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sasha
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10 MHz reference
17th Dec, 2017 at 6:43am
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Dear friends,

I would like to know what 10 MHz reference in satellite modem is and what does it do ?
does it supply 10MHz reference of BUC/LNB when they support external reference ???
  
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Re: 10 MHz reference
Reply #1 - 18th Dec, 2017 at 1:54pm
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The outdoor transmit module, BUC or Block Up Converter converts cable frequency signals (normally less than 2 GHz) up to satellite uplink frequencies around 6, 14 or 30 GHz. It is very important that the frequency of the transmitted signals to the satellite are correct.  For burst mode TDMA signals, it makes it easier for the teleport hub receive demodulator to lock onto each burst quickly soon after it arrives.

The BUC has, as its input, signals from the cable. These are mixed with a local oscillator frequency in order to generate the actual uplink signals to the satellite. The local oscillator frequency must be accurate and stable and this is achieved using a 10 MHz reference signal sent up the cable from the indoor modem.  The BUC local oscillator is of the phase lock loop (PLL) type so that its output accuracy relates to the accuracy of the supplied 10 MHz reference.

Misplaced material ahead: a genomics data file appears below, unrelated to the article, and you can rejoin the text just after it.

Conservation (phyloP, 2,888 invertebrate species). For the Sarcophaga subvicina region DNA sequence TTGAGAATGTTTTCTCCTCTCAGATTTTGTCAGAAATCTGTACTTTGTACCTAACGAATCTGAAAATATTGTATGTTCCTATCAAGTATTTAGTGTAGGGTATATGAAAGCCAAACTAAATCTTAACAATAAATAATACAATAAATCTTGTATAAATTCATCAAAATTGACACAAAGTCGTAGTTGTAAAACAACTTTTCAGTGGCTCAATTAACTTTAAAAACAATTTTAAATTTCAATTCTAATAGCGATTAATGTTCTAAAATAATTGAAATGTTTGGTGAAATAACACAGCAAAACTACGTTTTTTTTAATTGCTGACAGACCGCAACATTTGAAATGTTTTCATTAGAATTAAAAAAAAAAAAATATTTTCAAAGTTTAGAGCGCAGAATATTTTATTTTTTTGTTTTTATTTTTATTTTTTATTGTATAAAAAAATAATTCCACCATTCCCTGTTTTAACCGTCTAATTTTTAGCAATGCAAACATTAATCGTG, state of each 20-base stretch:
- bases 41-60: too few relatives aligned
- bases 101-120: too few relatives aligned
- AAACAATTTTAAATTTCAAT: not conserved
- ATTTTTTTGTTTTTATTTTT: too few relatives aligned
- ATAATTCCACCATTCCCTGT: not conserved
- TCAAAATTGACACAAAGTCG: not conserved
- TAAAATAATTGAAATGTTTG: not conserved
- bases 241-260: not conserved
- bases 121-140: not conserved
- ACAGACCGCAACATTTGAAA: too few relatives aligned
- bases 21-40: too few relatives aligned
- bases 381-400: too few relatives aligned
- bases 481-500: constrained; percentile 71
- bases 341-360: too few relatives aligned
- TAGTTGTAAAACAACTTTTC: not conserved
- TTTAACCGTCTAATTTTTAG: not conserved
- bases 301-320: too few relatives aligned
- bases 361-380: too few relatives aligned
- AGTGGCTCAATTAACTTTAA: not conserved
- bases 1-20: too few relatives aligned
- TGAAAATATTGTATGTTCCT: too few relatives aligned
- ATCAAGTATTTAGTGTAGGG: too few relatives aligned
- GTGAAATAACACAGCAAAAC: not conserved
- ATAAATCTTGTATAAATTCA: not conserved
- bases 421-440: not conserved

Inside the modem may be a temperature controlled reference 10 MHz oscillator, which is designed to be very stable. In SCPC systems this may be free running after initial frequency adjustment at the factory or after a few hours or days warming up. In TDMA systems the teleport hub may be able to remotely adjust the frequency slightly to keep all the remote sites together.

At a teleport hub, the big outlink carrier frequency will be controlled by a redundant pair of 10 MHz atomic rhubidium standards or similar. An accurate 10 MHz may also be derived from GPS receivers.

LNBs that are described at "External Reference PLL" type do need 10 MHz supplied from the modem.

LNBs that are described at "Internal Reference PLL" type have their own 'fairly stable' oscillator internally and do not need 10 MHz supplied from the modem.

PLL LNBs are good for systems receiving small bandwidth carriers (e.g 60 kHz wide) where frequncy error would allow the receiver to lock to the wrong carrier or never find the wanted carrier. 

DRO LNBs are cheaper and unstable in frequency (e.g. up to +/- 2 MHz) and are suitable when the receiver is searching for carriers of say 10 MHz to 30 MHz bandwidth.

BUCs always need a 10 MHz reference, normally supplied from the indoor modem.
  

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